I have repeatedly said that I do not believe we are in a recession, but that one is coming.  I’ll admit that the chance of avoiding a recession, the so-called “soft landing,” is increasing.  Think of it like weather forecasting – we can assign probabilities, but not certainties. While I still believe a recession is the likely outcome, recent “shifts in the wind” have lessened its probability. Perhaps the storm is still coming, but we may be able to avoid a direct hit.

If you have questions about these or other financial matters, please don’t hesitate to call your advisor.  If you know someone else who would benefit from any of this information, please don’t hesitate to share it with them.  Or, you can ask us to reach out to them if that is more comfortable.

The stock market will be closed for Presidents Day on February 20.  Also, 1099’s will be mailed beginning in mid-February.  As always, amended and delayed 1099’s may be mailed as late as March 15.  So, while you might not be able to file until you get those, we recommend using the next couple of months to prepare all of your other tax paperwork. 

The forgoing is not a recommendation to buy or sell any individual security or any combination of securities. 
The S&P 500 is an unmanaged index of 500 widely held stocks that is generally considered representative of the U.S. stock market. Individuals cannot invest directly in any index.   The Dow Jones Industrial Average (DJIA), commonly known as “The Dow” is an index representing 30 stocks of companies maintained and reviewed by the editors of the Wall Street Journal.  The NASDAQ composite is an unmanaged index of securities traded on the NASDAQ system.  The Bloomberg Barclays US Aggregate Bond Index is a broad based flagship benchmark that measures the investment grade, US dollar-denominated, fixed-rate taxable bond market.   U.S. government bonds and Treasury notes are guaranteed by the U.S. government and, if held to maturity, offer a fixed rate of return and guaranteed principal value. U.S. government bonds are issued and guaranteed as to the timely payment of principal and interest by the federal government. Treasury notes are certificates reflecting intermediate-term (2 – 10 years) obligations of the U.S. government.  Every investor’s situation is unique, and you should consider your investment goals, risk tolerance and time horizon before making any investment.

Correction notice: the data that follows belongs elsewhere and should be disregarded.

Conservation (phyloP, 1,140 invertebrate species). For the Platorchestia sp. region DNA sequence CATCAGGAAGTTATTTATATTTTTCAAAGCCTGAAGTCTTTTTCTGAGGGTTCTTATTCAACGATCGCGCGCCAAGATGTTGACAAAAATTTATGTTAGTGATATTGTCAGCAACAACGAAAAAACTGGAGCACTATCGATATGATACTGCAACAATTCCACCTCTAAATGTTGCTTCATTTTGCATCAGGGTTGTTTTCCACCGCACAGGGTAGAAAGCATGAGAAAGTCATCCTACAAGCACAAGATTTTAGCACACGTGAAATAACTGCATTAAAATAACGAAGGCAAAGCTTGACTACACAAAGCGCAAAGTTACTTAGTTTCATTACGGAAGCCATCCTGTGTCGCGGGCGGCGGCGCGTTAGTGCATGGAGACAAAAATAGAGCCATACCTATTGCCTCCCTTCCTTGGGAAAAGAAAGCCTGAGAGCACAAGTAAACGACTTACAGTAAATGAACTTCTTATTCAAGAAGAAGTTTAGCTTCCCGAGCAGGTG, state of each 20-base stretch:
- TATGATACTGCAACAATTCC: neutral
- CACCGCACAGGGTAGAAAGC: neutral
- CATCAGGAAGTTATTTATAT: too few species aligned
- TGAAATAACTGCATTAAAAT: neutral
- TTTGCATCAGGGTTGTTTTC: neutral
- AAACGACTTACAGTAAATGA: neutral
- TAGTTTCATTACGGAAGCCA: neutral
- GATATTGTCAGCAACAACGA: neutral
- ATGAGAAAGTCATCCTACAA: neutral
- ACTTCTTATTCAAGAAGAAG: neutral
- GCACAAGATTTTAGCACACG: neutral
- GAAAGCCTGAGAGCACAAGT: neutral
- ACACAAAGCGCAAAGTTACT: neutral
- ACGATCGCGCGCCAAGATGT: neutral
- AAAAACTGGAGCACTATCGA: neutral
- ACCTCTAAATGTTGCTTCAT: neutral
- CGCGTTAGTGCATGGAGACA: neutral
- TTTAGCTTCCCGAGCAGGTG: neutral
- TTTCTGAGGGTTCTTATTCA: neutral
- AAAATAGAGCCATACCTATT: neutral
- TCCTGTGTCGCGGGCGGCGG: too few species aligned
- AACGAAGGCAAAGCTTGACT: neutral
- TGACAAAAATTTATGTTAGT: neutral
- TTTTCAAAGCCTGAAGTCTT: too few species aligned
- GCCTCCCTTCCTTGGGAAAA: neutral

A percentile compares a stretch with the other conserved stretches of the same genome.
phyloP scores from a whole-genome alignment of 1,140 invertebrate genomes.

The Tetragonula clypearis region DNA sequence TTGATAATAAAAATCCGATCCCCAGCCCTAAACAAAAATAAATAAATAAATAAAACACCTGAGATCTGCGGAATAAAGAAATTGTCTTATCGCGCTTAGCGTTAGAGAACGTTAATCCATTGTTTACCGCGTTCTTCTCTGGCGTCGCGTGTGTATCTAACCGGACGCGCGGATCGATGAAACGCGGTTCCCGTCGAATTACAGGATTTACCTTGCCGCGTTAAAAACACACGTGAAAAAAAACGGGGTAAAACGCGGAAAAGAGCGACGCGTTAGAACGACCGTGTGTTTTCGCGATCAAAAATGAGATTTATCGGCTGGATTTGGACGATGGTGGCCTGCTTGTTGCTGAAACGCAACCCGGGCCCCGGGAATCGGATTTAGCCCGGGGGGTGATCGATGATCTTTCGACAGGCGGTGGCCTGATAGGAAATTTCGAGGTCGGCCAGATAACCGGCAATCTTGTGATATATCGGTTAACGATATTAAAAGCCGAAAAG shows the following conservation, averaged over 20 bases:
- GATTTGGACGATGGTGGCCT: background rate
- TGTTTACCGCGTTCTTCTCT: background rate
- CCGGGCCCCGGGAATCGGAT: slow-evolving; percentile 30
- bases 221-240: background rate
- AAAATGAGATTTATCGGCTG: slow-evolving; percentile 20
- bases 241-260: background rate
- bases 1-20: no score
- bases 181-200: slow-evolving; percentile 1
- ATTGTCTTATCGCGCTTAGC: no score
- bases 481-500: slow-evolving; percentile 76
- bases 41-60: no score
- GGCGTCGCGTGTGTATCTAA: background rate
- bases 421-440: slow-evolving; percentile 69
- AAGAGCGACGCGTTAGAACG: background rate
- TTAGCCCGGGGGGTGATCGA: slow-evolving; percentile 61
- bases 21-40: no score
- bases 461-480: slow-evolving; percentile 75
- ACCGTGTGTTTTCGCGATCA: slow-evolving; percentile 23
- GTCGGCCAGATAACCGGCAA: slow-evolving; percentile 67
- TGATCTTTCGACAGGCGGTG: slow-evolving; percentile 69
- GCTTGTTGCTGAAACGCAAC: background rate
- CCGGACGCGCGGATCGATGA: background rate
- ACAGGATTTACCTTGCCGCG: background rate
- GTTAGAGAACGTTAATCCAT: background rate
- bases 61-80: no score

The foregoing information has been obtained from sources considered to be reliable, but we do not guarantee that it is accurate or complete, it is not a statement of all available data necessary for making an investment decision, and it does not constitute a recommendation. Any opinions are those of Scott Mitchell and not necessarily those of Raymond James.  Expressions of opinion are as of this date and are subject to change without notice.  Raymond James does not provide tax or legal services.  Please discuss these matters with the appropriate professional.